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ECM Consolidation - Should Professionals be Worried?


The steady consolidation of the Enterprise Content Management (ECM) market can sometimes make it seem like a scary industry to be part of. In theory, the rise of full service ECM suites should be a blessing for companies. After all, what could be better than increased functionality?

A company that can seamlessly integrate more content management functions into its key business software is a company with a more productive workforce, and hiring any employees with experience of ECM suites can increase company efficiency overnight. It's a no-brainer.

However, the rate at which consolidation is occurring can scare off new users, and shake the confidence of legacy users and this can leave some industry professionals nervous about the future.

The unstoppable march of consolidation

With consolidation comes a wider consumer base, which provides a hefty financial uptick for developers and vendors. This inevitably piques the interest of bigger industry players, and the sharks begin to circle. The last decade or so of headlines have been dominated by vast global tech players, like IBM, Oracle and HP, involved in takeovers of industry leading ECM companies. ECM has arguably seen more consolidation - with varying degrees of success - than any other area of workplace technology, with each big player scrabbling for smaller companies to bulk out their own ECM suites.

Some of these takeovers have been perilous, to say the least. In 2011 for example, Hewlett-Packard took over Autonomy - the UK's leading software business at the time - for $10.2 billion. HP was already relatively late to the game. IBM had already taken over FileNet in 2006, and seemingly as a direct response, its key competitor, Oracle, had promptly snapped up Stellent later that year. The market was booming, and HP was being left by the sidelines.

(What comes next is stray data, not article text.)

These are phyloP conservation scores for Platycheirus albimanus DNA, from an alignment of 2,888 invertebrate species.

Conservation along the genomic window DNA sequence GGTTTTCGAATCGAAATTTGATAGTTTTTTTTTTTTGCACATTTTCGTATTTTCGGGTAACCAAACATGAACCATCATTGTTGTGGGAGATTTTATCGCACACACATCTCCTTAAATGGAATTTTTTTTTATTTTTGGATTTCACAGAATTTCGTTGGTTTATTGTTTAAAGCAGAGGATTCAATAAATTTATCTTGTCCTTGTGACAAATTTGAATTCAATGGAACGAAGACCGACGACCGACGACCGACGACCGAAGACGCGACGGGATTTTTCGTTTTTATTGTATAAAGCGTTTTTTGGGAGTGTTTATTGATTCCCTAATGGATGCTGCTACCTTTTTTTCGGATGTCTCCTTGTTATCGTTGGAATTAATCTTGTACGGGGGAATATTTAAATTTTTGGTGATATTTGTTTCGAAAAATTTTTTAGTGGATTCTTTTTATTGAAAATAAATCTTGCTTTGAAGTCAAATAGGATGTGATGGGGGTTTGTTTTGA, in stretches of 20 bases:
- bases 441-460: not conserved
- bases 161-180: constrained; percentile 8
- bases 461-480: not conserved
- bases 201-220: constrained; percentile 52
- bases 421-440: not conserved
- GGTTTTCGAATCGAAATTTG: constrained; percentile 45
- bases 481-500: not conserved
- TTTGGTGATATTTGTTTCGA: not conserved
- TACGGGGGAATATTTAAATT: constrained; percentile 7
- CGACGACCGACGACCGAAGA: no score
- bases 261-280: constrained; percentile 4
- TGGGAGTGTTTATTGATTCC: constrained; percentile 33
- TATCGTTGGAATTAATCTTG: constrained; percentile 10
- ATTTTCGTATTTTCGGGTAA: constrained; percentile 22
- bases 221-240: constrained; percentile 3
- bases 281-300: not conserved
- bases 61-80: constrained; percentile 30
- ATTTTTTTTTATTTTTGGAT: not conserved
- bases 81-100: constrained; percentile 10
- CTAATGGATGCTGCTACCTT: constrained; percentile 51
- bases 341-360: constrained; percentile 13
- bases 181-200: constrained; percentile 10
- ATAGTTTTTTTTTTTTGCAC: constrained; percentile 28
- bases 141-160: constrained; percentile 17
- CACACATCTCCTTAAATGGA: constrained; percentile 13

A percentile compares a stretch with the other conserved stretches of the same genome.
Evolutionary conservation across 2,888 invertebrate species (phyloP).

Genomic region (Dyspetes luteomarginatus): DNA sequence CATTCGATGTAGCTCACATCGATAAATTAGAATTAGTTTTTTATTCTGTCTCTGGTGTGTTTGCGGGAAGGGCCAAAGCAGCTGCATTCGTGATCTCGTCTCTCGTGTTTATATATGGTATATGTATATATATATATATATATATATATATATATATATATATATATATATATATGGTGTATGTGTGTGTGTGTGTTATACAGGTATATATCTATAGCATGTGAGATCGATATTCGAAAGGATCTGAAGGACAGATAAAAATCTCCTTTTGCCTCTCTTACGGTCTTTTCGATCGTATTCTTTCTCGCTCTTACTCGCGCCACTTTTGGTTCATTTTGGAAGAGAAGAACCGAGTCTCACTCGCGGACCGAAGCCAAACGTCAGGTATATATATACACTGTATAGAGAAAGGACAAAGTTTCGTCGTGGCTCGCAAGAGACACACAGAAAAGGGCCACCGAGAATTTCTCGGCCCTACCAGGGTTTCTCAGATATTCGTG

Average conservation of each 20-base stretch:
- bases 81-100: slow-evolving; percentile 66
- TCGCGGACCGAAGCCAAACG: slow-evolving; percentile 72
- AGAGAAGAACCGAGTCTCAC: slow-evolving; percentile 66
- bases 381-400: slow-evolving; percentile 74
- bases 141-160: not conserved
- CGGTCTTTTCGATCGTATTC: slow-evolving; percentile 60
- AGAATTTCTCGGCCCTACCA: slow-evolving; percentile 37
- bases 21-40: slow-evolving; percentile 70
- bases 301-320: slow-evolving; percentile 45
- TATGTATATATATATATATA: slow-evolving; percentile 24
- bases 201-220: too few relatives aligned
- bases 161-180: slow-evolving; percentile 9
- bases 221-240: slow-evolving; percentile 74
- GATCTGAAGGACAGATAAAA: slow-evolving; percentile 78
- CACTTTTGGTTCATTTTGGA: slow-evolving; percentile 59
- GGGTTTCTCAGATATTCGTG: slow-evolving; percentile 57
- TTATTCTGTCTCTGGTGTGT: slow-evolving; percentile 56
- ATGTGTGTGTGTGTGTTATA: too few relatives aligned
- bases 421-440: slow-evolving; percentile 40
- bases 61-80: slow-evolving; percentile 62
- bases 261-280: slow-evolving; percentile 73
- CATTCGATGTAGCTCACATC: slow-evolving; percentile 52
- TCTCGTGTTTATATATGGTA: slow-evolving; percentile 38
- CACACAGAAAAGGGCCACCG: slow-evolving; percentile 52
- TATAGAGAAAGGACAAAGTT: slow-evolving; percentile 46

Perhaps that goes some way to explaining why HP went into the Autonomy takeover with such wanton disregard. Even at the time, the deal was widely agreed by outsiders to be obscenely overvalued; at best a catastrophic miscalculation, and at worst an indication of potential fraud on a huge scale. Whatever the cause, within a year of the deal HP had been devalued by a whopping $8.8 billion, and would spend the following years embroiled in a plethora of law suits arising from it, brought by shareholders and criminal investigative authorities around the world. Meanwhile, the features it should have gained from Autonomy ended up being dismantled, separated out, and sold off to the highest bidders. As recently as last year, HP was still selling off the shrapnel of Autonomy, with OpenText purchasing TeamSite, Mediabin, Qfiniti, Explore, Aurasma and Optimost to add to its own already substantial offerings.

As Canada's largest software company, and one of the leaders in the ECM market, OpenText has not just been benefiting from HP's failure. They too have joined the flurry for acquisitions, most recently purchasing Dell's EMC's entire Enterprise Content Division, including Documentum, in mid-2016. HP is a cautionary tale, but it hasn't stopped the other key industry players from ploughing ahead.

The negative impact of industry turbulence

So, where does this ever-changing landscape leave ECM users? Every merger inevitably leads to well-established software suddenly becoming part of a whole new software package, which can make the market look unreliable for new customers. Worse perhaps is the impact on legacy customers, who may feel like they don't even know whom their key systems provider will be from week to week. All this, understandably, can make experienced professionals worry about their relevance.

A positive outlook (if you know what you're doing!)

For me, however, the benefits of consolidation far outweigh the uncertainty, and a good candidate has nothing to worry about. Although disruption is inevitable - and is likely to increase as cloud computing goes from strength to strength - the benefits that any of the major commercial suites offer to their users are well worth the risk. When a single software package can meet all of a company's ECM needs at once, getting used to a new logo from time to time is a very small price to pay.

This is especially true when employees are well versed in the changes. As long as you keep up to date on how the ECM marketplace is evolving, you can adapt to any changes and continue to be a hugely valuable asset to employers. Stay in the know, and hiring you will be as much of a no-brainer as the decision to invest in an ECM suite. Whatever it happens to be called at the time.




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